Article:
When Everything Stops

“Malaria affects every family in this community. If two children get malaria, all other family activities stop, like school, because all money and resources go into treating the children.”
— Maria Matondo, community health worker, Democratic Republic of the Congo

Batu Angela is pregnant with her eighth child, and she’s rightfully frightened: Two of her children died young — one of malaria. Her small community is constantly stricken by the disease.

“I have had malaria many times,” the 38-year-old mother says. “I wasn’t pregnant, though.”

Malaria is a fact of life in Mbambamu, a town in the southwestern Kwango Province of Democratic Republic of the Congo (DRC). Angela had malaria just last year , but the disease becomes much direr in pregnancy.

Pregnant women infected with malaria are at an increased risk of severe anemia and even death, and their babies are more likely to be born at a low birth weight. One in five stillbirths in sub-Saharan Africa can be attributed to malaria in pregnancy.

“I have been trying to come [to the health facility] every month to take my medicine so that I don’t get malaria while pregnant,” Angela says. “I come because it is important for the health of my baby and for my own health.”

“It is the community health worker who reminds me to come if I forget,” she says.

Volunteer community health workers like Maria Matondo play a vital role in ensuring women and families are safe from malaria.

Maria Matondo has been a volunteer community health worker in Angela’s community for nearly a decade. “We do household visits, monitor the community health, and monitor how many women are pregnant and have babies,” she says. “We make sure that women are using mosquito nets in their family homes.”

Malaria impacts every facet of a family’s life in the community. “If two children get malaria, then all other family activities stop, like school, because all money and resources go into treating the children,” Maria says. “It really affects everyone.”

While many in the community have learned to sleep under insecticide-treated bed nets, avoiding mosquitos entirely is simply not possible. So Maria encourages pregnant women like Angela to regularly attend prenatal care check-ups at their local health facility, where they receive preventive treatment to help ensure a malaria-free pregnancy.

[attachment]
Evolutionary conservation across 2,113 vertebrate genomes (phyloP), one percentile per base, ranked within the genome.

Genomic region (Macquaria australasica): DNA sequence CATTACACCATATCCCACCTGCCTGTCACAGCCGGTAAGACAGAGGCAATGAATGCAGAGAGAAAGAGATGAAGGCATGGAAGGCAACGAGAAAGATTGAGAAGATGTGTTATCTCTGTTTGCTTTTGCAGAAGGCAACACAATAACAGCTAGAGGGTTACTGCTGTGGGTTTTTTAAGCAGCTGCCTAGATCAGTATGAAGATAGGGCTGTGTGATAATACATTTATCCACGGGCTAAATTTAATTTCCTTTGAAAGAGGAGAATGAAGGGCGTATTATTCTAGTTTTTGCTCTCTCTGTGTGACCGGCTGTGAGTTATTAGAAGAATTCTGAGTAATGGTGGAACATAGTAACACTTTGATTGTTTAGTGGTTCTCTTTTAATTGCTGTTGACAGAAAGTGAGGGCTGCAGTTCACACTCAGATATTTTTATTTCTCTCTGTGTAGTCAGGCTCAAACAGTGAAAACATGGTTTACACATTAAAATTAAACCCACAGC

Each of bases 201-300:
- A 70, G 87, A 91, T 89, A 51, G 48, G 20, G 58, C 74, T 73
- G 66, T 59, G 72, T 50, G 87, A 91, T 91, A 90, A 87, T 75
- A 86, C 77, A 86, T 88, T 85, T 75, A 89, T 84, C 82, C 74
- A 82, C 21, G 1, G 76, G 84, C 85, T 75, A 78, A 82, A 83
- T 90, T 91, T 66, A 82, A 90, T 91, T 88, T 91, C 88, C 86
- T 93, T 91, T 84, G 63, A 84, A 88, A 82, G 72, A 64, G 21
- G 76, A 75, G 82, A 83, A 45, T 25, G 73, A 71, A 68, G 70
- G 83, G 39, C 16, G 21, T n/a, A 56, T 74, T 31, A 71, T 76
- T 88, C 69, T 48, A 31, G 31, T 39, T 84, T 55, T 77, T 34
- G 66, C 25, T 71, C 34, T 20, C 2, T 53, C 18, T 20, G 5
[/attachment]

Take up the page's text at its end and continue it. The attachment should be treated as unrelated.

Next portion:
“We tell them to come,” Maria says. “Some just forget. Sometimes they don’t have money for transport to come, and sometimes they are too busy with their other children, or they’re working. Or often, they will have children who are sick, so they must look after them.”

TIPTOP is empowering community health workers like Mwata — a farmer, retired teacher and now, a malaria-fighter in his community.

TIPTOP — An Innovative New Malaria Initiative

A new project in communities in four key countries highly burdened by malaria aims to improve the care pregnant women like Angela receive. The Transforming Intermittent Preventive Treatment for Optimal Pregnancy (TIPTOP) project, led by Jhpiego with funding from Unitaid, will support ministries of health to introduce and expand an innovative community-based approach that will give pregnant women the chance to receive the antimalarial therapy they need when they need it at community and health facility levels.

Through TIPTOP, community health workers like Maria will be trained to go house to house regularly and distribute preventive medicine that stops malaria in pregnancy directly to a pregnant woman’s door. They will also help ensure stronger linkages to the local health facility for comprehensive care during pregnancy.

“Maternal mortality and morbidity remains an important public health problem in DRC,” says Jhpiego Country Director, Virgile Kikaya. “Malaria impacts so many women. Too many newborns are dying needlessly because of malaria in pregnancy. TIPTOP is working to change that from the community by preventing malaria throughout pregnancy”.

“TIPTOP is a groundbreaking project that will increase coverage among pregnant women through a no-missed-opportunities approach. Pregnant women will be able to receive antimalarial therapy in their community and at their local health facility. DRC’s support for TIPTOP is helping to lead the way,” says Elaine Roman, TIPTOP project director.

“Our biggest challenge is being able to have a good life — to find money for food and to look after my family,” Angela says. “My hope for the future is that my children will one day grow and be successful.”

That’s a hope that starts early, with a healthy, malaria-free pregnancy. It’s an urgent hope that will come true for thousands of women like Angela in the coming years as TIPTOP-trained health workers extend care far and wide.